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Post: Distributed Ledger: Bitcoin miners see revenue tumble 80% from peak. Can they all survive?

Hello, welcome back to Distributed Ledger, our weekly crypto newsletter that reaches your inbox every Thursday. I’m Frances Yue, crypto reporter at MarketWatch. I’ll walk you through the latest and greatest in the digital asset world this week.

Find me on Twitter at @FrancesYue_ to send feedback, or tell us what you think we should cover. You can also reach me through email to share your personal stories with crypto.

Crypto in a snap


gained about 5.3% over the past seven days, and was trading at around $20,131 on Thursday, according to CoinDesk data. Ether

added 3.6% over the seven-day stretch to around $1,365. Meme token Dogecoin

rallied 9% while another dog-themed token, Shiba Inu
traded 3.1% higher from seven days ago.

Crypto Metrics
Biggest Gainers


%7-day return

Tokenize Xchange















Source: CoinGecko as of Oct. 6

Biggest Decliners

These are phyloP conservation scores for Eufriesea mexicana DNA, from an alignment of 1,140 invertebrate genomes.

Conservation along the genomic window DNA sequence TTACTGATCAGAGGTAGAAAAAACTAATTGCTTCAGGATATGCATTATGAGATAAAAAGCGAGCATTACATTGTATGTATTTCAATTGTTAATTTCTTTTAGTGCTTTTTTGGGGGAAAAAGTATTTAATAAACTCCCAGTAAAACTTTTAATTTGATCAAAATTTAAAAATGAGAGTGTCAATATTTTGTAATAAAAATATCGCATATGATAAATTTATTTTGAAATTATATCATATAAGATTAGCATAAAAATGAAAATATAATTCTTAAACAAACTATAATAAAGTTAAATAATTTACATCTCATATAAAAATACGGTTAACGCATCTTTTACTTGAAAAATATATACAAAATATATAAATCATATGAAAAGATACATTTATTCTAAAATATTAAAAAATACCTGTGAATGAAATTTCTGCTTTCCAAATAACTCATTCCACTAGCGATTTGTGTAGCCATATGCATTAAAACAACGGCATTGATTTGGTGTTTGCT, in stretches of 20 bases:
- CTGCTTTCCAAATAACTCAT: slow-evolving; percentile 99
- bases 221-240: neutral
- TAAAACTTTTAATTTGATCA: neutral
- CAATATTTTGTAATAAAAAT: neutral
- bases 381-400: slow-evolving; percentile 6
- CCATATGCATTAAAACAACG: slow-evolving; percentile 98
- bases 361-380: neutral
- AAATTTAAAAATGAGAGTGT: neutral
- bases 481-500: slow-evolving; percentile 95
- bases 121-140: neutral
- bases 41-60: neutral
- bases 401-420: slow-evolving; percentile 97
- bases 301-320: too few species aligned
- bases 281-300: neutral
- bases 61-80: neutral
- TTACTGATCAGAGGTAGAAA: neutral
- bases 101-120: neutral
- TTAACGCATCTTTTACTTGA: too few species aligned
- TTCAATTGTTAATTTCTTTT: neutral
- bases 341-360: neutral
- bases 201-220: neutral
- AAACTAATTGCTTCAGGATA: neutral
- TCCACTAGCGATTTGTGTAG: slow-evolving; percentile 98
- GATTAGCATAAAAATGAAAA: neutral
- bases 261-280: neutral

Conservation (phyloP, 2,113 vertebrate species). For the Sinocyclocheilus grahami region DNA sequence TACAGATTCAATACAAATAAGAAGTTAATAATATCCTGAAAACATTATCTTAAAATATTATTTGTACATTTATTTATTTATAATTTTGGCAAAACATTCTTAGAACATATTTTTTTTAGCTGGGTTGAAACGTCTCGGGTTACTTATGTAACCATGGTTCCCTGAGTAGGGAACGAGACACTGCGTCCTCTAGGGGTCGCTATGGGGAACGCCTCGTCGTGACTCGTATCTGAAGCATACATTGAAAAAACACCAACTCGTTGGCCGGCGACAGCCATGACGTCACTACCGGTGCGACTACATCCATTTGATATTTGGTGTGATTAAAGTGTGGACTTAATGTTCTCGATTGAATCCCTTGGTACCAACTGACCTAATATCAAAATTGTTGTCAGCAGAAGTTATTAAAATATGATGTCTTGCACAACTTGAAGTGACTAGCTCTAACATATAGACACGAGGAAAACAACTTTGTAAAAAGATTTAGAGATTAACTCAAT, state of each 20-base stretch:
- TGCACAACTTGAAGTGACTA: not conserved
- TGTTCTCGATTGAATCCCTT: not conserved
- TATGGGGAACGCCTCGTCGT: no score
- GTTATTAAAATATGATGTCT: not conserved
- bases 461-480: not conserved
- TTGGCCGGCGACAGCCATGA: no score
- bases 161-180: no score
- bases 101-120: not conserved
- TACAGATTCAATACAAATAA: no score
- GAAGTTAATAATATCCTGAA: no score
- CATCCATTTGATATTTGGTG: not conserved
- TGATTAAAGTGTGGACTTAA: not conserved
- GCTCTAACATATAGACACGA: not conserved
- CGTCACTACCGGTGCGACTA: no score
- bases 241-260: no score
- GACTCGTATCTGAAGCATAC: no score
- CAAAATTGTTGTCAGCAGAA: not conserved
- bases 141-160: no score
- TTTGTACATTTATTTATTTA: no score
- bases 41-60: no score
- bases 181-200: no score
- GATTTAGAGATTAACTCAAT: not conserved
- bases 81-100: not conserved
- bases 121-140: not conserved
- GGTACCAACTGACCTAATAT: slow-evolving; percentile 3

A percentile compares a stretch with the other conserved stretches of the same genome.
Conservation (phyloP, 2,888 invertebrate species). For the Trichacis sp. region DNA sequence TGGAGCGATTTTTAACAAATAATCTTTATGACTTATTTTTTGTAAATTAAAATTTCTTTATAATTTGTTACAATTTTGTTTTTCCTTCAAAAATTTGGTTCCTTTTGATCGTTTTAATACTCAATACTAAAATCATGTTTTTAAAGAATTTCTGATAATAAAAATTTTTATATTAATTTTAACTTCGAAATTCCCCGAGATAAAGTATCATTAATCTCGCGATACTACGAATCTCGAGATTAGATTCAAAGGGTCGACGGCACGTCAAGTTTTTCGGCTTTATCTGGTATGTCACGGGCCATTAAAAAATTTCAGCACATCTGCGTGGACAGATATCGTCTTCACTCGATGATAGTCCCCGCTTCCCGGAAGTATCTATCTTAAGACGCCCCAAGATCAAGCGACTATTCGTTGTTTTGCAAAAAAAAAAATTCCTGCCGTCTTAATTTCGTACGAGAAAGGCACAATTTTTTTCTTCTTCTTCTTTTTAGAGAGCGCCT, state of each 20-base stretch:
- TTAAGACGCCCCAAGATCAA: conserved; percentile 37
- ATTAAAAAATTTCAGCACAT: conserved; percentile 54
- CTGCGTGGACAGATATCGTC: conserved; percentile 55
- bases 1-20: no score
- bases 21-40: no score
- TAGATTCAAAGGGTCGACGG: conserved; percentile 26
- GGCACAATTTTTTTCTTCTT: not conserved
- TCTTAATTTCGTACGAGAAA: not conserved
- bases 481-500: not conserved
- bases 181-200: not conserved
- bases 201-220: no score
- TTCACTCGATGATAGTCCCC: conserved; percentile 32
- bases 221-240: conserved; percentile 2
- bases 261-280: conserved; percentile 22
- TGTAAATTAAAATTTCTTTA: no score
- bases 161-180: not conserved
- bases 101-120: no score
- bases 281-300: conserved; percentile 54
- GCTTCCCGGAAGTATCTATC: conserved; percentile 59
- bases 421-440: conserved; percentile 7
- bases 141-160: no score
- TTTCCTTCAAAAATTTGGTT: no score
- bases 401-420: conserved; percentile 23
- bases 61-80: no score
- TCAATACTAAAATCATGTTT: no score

%7-day return

Celsius Network









Synthetix Network



Lido DAO



Source: CoinGecko as of Oct. 6

Miners under pressure

It has been a difficult year for bitcoin miners. And there are no signs of a reversal.

Energy prices soared this year, bringing up costs for miners. U.S. electricity prices in August jumped the most since 1981, rising 15.8% year-over-year, according to the US Bureau of Labor Statistics.

Meanwhile, bitcoin prices were down almost 60% year-to-date, leading to disappointing revenue for miners. 

What’s worse, bitcoin’s hashrate, or the total computational power securing the network, has reached an all-time high. That means that bitcoin’s mining difficulty, which is automatically adjusted about every two weeks based on the hashrate, will increase. According to an estimate from bitcoin mining company Braiins, on Oct. 10, miners will brace for the largest difficulty increase since May 2021.

Facing those challenges, miners on average have seen revenue fall 81% from a peak in October 2021, analysts at Arcane Research wrote in a recent note. Most public miners have seen their gross margins fall to a range of 30%-40% from an 80%-90% area, according to the Arcane analysts.

In September, Compute North, one of the largest operators of data centers for crypto miners, filed for bankruptcy in September. The company made the move “to stabilize its business and implement a comprehensive restructuring process,” a representative at Compute North wrote to MarketWatch via email.

Nasdaq-listed crypto miner Marathon Digital